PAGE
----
The “shared values” to which he refers – treat each other with uncompromising truth; lavish trust on our associates; mentor unselfishly; be receptive to new ideas regardless of origin; take personal risks for the organization’s sake; give credit where it’s due; reject dishonest dollars; and put the interests of others before our own –illustrate an approach he considers vital to maintaining employee contentment.

“Our folks embrace these principles,” he says, “and that makes it a great place to spend 50-plus hours a week.”

The business actually got its start at the family level back in 1937, when Heimark’s grandfather, Rudy, founded the Heimark Distributing Company in nearby Indio, Calif. He then founded Triangle with business partner James Fleming two decades later and was joined a year later by Heimark’s father, Donald, after a stint in the U.S. Air Force.

Heimark got his feet wet after graduating from Claremont McKenna College, when he worked as an international intern for Anheuser-Busch for a year in Spain and Denmark. The overseas experience convinced him of the value he could derive from having a master’s degree in business administration, which he pursued and eventually got at USC’s Marshall School of Business in 1997.

“There were some very practical skills and assets that I could gain with an MBA, especially a local MBA, that I would not be able to gain as easily on my own,” he said. “I’d previously had no training or background in accounting or finance, but quickly got up to speed by taking those courses at USC.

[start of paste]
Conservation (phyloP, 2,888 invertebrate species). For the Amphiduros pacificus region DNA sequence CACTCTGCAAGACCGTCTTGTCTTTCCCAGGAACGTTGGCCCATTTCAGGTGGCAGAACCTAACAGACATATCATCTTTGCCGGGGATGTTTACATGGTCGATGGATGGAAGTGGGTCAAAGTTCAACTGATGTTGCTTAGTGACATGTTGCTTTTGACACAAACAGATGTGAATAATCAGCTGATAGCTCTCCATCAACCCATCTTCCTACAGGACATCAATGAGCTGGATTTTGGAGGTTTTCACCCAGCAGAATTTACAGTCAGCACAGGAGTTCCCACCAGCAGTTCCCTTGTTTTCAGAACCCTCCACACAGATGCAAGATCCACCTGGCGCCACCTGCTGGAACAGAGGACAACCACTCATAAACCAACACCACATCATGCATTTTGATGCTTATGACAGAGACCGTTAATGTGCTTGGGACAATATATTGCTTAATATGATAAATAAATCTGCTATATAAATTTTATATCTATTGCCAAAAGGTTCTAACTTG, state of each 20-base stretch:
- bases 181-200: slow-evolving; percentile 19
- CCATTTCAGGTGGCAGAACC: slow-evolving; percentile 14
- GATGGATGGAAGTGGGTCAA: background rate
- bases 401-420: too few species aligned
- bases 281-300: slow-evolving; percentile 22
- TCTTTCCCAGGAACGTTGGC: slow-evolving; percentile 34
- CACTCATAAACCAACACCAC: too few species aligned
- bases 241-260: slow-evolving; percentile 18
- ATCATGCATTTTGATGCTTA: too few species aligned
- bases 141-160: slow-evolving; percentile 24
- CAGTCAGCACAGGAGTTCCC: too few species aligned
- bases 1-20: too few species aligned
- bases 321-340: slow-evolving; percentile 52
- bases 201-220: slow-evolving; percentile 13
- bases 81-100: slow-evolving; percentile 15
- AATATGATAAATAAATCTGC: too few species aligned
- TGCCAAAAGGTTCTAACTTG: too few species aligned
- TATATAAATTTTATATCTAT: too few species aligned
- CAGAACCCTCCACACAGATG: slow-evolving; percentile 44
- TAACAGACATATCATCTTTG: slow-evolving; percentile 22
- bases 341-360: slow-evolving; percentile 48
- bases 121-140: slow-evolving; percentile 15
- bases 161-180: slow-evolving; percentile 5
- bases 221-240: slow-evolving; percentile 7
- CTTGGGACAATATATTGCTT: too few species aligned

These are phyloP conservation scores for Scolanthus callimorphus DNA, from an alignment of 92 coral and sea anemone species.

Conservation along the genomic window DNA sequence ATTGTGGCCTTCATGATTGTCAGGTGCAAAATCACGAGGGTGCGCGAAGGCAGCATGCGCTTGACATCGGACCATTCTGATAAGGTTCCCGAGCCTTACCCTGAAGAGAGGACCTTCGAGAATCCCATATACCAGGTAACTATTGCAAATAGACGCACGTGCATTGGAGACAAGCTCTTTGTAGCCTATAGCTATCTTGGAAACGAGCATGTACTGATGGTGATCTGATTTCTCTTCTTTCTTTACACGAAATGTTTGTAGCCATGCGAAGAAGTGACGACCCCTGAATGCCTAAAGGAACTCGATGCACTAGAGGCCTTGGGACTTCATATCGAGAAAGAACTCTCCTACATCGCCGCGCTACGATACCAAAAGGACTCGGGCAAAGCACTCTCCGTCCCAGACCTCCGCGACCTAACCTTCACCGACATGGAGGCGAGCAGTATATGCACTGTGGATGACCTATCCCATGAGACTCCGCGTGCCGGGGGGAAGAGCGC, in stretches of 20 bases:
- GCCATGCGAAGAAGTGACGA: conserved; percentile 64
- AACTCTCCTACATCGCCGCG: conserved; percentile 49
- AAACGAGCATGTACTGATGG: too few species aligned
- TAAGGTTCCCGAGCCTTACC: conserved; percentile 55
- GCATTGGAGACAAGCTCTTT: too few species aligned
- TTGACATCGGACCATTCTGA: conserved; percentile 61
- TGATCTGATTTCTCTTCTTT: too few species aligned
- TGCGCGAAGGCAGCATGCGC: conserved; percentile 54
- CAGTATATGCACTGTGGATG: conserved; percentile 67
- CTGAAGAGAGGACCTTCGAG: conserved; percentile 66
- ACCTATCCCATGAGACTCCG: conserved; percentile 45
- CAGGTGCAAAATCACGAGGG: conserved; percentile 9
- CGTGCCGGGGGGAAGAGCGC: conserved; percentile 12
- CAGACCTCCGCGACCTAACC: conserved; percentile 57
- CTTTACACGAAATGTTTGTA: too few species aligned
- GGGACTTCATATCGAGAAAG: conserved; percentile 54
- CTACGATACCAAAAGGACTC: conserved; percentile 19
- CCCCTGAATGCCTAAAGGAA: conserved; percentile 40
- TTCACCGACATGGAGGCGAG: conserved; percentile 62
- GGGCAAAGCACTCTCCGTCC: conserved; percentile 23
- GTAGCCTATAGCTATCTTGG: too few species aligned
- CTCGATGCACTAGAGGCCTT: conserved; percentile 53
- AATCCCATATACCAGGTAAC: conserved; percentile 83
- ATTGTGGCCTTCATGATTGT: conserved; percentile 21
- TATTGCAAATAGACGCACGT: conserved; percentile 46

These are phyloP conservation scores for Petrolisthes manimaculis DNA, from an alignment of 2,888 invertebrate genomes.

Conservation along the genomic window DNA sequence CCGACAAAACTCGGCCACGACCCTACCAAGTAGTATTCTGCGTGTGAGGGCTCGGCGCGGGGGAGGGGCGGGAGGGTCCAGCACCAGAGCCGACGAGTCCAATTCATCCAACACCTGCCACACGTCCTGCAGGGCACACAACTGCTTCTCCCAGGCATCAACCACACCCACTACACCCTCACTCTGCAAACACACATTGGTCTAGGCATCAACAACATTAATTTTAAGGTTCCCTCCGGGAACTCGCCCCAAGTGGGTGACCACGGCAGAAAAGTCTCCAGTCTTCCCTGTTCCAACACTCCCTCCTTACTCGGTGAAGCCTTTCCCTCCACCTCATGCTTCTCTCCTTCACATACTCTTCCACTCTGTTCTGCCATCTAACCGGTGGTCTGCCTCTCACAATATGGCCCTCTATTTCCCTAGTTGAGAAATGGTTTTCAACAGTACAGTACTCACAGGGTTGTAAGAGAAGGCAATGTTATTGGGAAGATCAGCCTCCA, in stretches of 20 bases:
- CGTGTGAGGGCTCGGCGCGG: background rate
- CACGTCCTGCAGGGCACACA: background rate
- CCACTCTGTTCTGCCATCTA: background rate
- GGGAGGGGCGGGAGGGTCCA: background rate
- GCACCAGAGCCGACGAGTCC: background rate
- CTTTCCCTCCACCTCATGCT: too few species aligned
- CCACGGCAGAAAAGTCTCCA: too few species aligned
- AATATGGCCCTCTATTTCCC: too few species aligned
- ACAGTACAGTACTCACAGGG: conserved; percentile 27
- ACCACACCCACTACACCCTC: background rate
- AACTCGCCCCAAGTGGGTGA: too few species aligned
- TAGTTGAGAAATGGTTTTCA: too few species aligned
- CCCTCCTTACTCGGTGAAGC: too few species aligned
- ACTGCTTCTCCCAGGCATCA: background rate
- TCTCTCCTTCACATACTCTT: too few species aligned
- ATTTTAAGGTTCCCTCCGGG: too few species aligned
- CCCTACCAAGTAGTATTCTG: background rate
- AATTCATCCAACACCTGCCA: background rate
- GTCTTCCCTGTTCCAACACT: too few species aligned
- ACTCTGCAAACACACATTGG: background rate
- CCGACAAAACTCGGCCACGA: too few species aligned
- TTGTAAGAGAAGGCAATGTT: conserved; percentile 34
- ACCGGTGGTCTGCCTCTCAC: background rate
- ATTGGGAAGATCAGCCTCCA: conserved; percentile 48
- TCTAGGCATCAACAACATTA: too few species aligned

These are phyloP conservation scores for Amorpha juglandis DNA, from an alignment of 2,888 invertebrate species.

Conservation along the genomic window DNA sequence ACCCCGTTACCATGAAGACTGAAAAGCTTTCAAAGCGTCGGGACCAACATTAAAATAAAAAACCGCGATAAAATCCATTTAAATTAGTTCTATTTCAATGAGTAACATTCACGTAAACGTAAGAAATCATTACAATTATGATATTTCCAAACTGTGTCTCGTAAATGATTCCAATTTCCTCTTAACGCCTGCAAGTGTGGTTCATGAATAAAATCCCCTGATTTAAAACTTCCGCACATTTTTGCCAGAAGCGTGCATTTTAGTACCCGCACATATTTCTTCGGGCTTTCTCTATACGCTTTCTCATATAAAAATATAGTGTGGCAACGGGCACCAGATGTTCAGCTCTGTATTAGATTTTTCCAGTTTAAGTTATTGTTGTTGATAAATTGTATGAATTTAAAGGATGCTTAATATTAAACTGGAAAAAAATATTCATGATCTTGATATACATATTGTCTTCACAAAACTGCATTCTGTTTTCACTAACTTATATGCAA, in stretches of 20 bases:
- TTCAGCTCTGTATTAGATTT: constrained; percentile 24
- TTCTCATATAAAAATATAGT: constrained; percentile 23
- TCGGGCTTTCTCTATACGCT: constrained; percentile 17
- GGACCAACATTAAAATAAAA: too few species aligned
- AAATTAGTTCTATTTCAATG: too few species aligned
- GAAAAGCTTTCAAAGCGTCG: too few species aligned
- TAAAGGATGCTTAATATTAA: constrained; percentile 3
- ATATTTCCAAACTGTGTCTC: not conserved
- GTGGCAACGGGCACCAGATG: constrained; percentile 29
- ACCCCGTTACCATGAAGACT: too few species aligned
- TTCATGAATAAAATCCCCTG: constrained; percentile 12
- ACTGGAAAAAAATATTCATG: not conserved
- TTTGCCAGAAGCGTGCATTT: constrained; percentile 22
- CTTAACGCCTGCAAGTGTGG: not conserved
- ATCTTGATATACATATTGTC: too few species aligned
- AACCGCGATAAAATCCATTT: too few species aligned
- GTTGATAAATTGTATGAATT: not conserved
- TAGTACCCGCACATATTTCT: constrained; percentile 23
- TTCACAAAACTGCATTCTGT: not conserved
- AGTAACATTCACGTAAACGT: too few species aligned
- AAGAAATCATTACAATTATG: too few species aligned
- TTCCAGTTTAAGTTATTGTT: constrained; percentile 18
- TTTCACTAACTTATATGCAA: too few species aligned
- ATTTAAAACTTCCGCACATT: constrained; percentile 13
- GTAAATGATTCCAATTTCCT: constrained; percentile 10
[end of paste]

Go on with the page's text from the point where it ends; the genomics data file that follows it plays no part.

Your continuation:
“I was also attracted to the entrepreneurship program at USC. While I wasn’t looking to start a new venture, many of the lessons of entrepreneurship apply to running a family business.”

Not surprisingly, it was both familiarity and camaraderie that attracted him to Triangle.

“Family business is the short answer, but a more honest answer is the people,” he says. “I’m surrounded by fabulous people who are as close as family. I get up every day for the 185 people at Triangle and 80 more at Heimark Distributing who do all the hard work.

“That having been said, this is the beer business. If you can’t have fun selling beer, you’ve got problems. While the industry has changed drastically over the last 16 years – the consolidation of the most powerful brewers, the emergence of the craft beer scene, etc. – there is still a lot to be excited about day in, day out.”

“In a nutshell,” says Heimark, “the layman drinking a bottle of Budweiser can thank the wholesaler for the fact that it is available, that it is fresh, that it is cold, that it was affordable, that it looked delicious because of an awesome display at retail, and, if they are curious about a new brand, all those same principles apply. With a wholesaler, your grocery store has a few hundred SKUs in stock, fresh, spaced appropriately and priced competitively. Without a wholesaler, you have something more like a big-box store, a few SKUs and freshness offset by availability, or visa-versa.”

And on the days where his resolve is waning, Heimark recalls his experiences as an intern and the lessons learned about advocating for every stakeholder in the brewer-to-consumer process – which is a mindset he still sees in the vast majority of family run distribution organizations.

“When we walk in a retail outlet, we want that bar, C-store, grocery store or any other customer to know we are there to create success for them,” he said. “We do this by offering a great assortment, by offering expert advice, but most basically by giving them adequate time and attention and not just dashing out with an order.

As consolidation continues throughout the beer industry, Heimark says it is a shame some of that service mindset is being sacrificed.

“When a brewer – big or small – partners with us, I want them to know this is their team. They do not need to make appointments. They do not need permission to be with our people. We are their path to market and we are there for their success.”

For more information, please visit their website at:   Triangle Distributing Company